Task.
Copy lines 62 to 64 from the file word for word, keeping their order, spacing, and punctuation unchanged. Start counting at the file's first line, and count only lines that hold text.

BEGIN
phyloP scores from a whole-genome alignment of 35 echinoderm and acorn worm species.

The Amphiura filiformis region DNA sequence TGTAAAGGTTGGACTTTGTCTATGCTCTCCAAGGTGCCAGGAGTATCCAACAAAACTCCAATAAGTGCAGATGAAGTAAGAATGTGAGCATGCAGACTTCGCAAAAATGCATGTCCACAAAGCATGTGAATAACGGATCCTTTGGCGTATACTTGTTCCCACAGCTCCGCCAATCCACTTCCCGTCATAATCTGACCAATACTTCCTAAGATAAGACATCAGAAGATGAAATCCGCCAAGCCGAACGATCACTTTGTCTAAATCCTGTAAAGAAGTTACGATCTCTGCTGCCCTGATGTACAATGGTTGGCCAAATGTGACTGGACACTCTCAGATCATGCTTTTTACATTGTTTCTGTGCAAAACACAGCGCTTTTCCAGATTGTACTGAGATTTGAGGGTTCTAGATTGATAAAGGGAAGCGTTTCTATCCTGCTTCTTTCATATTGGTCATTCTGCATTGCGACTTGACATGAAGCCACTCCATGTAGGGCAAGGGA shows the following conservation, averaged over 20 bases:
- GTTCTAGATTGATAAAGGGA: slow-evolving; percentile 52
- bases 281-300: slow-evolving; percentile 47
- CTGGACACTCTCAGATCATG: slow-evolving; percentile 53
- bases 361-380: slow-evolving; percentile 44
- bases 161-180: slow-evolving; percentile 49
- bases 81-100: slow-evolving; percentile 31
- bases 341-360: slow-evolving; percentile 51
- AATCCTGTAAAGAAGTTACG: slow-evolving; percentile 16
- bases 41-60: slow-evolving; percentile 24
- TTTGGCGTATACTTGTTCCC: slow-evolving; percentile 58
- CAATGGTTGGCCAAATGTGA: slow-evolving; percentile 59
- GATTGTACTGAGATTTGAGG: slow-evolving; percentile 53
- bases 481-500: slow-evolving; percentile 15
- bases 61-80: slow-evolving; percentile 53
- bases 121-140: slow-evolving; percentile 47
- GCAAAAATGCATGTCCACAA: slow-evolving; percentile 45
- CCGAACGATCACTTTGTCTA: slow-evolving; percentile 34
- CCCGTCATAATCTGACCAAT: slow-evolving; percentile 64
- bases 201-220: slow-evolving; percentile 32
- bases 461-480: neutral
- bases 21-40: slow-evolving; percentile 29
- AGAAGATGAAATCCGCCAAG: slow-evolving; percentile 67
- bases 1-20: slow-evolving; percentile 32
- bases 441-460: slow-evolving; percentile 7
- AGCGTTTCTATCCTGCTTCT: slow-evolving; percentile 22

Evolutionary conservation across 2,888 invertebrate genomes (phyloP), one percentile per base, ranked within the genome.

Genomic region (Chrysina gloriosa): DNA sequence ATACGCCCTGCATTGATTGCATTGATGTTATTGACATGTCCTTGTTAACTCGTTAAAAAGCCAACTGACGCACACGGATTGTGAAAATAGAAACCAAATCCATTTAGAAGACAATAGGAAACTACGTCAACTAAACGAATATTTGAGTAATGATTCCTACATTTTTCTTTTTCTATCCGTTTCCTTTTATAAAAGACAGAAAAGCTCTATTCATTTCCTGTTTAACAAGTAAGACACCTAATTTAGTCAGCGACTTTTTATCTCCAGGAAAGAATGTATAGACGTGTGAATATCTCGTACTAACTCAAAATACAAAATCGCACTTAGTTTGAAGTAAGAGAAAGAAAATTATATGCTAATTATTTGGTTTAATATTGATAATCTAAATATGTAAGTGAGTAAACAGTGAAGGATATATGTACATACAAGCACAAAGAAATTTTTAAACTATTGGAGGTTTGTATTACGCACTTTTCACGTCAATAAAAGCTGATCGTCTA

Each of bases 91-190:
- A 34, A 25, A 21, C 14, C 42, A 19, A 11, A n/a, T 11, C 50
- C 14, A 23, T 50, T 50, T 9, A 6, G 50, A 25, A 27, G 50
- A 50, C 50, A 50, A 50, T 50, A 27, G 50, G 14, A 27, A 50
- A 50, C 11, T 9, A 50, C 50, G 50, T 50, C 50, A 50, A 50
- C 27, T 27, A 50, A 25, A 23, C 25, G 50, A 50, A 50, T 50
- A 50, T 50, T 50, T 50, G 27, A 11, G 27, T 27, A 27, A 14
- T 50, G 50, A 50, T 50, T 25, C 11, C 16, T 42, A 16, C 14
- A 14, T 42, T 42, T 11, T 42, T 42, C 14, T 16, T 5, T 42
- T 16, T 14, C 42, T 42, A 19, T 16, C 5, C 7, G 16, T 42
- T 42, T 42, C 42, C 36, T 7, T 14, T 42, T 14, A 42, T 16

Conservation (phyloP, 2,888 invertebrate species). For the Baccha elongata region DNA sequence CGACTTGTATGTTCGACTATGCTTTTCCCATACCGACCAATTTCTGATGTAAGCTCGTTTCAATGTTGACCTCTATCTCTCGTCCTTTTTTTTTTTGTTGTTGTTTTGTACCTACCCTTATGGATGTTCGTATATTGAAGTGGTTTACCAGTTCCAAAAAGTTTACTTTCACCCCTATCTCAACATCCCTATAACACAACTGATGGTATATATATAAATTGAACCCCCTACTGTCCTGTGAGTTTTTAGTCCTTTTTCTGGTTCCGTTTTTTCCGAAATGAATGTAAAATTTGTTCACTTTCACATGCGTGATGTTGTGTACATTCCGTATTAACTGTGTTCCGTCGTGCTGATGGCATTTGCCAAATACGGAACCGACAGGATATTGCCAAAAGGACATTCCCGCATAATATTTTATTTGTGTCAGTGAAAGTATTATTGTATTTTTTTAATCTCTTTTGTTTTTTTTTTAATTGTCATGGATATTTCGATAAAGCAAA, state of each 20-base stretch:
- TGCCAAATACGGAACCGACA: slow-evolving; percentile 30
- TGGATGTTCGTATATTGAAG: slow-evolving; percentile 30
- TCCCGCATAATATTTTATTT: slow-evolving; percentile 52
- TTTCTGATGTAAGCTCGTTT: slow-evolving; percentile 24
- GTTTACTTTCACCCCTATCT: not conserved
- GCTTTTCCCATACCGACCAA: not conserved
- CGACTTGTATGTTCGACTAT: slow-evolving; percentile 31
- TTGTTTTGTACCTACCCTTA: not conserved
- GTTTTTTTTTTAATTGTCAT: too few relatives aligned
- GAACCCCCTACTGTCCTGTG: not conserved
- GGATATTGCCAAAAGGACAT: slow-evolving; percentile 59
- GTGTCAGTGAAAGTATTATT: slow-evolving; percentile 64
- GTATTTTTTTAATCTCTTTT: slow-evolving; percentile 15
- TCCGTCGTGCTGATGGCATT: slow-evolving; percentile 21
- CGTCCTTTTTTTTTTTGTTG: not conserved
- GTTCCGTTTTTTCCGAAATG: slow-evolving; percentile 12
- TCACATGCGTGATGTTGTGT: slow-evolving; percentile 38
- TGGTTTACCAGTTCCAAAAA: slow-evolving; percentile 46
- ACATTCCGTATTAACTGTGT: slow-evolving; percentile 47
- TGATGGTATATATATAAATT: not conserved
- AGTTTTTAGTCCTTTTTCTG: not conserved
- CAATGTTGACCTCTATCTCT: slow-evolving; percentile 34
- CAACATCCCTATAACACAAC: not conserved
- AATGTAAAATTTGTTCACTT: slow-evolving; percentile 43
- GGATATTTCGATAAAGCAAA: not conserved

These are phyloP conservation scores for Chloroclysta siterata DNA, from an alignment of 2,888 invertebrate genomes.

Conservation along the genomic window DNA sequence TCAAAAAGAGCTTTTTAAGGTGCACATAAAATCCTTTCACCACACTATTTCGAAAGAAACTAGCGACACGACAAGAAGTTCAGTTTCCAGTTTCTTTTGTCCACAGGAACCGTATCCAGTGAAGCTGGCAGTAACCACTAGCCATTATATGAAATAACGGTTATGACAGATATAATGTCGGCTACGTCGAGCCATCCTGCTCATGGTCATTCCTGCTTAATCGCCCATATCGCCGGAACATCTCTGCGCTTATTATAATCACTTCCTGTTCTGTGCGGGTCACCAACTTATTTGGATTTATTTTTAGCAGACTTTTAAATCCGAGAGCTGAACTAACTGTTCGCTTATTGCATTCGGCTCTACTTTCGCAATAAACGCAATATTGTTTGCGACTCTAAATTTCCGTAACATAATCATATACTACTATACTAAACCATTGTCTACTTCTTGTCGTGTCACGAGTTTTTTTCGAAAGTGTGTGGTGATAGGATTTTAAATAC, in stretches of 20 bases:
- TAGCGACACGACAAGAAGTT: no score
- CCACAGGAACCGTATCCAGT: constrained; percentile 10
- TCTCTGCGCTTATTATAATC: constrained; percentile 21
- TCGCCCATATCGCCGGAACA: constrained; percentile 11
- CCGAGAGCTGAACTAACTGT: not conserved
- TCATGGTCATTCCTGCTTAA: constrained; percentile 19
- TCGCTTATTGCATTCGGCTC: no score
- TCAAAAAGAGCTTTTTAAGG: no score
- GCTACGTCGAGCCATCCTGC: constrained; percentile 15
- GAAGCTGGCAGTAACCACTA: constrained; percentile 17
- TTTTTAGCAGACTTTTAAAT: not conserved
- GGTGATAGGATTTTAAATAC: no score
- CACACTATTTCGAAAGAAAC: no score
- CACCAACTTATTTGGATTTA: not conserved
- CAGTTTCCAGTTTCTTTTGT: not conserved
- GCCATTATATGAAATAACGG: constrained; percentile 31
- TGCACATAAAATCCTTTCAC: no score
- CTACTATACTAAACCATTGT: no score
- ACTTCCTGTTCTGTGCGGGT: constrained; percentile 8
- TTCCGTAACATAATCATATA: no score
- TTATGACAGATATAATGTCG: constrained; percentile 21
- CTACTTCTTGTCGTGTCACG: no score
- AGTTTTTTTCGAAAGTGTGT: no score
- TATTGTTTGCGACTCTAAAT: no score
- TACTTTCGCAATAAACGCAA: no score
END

- AGTTTTTAGTCCTTTTTCTG: not conserved
- CAATGTTGACCTCTATCTCT: slow-evolving; percentile 34
- CAACATCCCTATAACACAAC: not conserved